The work on 'regime complexes' - loosely coupled regimes linked through non-hierarchical relationships - provides a lens for understanding the increasing density of international rules and institutions. However, the role of private authority in the regime complex - situations where non-state actors set rules or standards that other actors adopt - has only recently received academic attention. In this article, we 'unbundle' the concept of the regime complex in two novel ways. Firstly, we argue that an accurate depiction of any regime complex must also include private authority. Secondly, using examples from environmental governance, we carefully elaborate four specific mechanisms through which public and private authority interact, demonstrating the ways in which private authority can improve the problem-solving capacity of regime complexes. In short, a full understanding of the contributions of private authority to solving environmental problems requires examining its interactions with public rules and institutions.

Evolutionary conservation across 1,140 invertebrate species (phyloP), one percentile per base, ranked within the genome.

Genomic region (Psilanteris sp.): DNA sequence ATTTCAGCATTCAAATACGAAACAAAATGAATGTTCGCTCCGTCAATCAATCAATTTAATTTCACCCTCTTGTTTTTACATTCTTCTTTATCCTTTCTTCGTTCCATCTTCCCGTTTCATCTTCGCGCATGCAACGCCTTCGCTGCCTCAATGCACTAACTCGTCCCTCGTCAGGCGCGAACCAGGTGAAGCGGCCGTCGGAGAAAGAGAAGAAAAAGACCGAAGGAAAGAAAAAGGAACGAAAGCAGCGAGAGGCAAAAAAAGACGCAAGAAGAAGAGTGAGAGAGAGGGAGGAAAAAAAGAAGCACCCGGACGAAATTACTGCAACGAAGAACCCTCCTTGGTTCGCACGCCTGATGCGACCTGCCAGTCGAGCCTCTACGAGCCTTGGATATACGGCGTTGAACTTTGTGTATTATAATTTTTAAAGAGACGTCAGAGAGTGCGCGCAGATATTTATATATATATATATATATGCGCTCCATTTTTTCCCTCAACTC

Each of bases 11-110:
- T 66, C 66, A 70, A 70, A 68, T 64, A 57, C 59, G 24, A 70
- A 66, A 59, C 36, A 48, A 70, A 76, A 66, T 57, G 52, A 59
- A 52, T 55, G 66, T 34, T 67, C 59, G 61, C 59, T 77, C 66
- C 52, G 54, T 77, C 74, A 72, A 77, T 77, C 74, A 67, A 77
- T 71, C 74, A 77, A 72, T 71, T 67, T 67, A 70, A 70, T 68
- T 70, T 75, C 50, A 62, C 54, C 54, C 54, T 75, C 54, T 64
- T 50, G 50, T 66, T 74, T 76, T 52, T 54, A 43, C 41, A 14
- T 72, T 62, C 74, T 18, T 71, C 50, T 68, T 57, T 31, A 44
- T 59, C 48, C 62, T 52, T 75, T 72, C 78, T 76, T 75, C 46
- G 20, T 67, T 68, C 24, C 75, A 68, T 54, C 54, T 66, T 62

Additional Metadata
Keywords Environmental governance, International cooperation, Private authority, Regime complex
Persistent URL dx.doi.org/10.1017/S2047102516000121
Journal Transnational Environmental Law
Citation
Green, J.F. (Jessica F.), & Auld, G. (2017). Unbundling the Regime Complex: The Effects of Private Authority. Transnational Environmental Law, 6(2), 259–284. doi:10.1017/S2047102516000121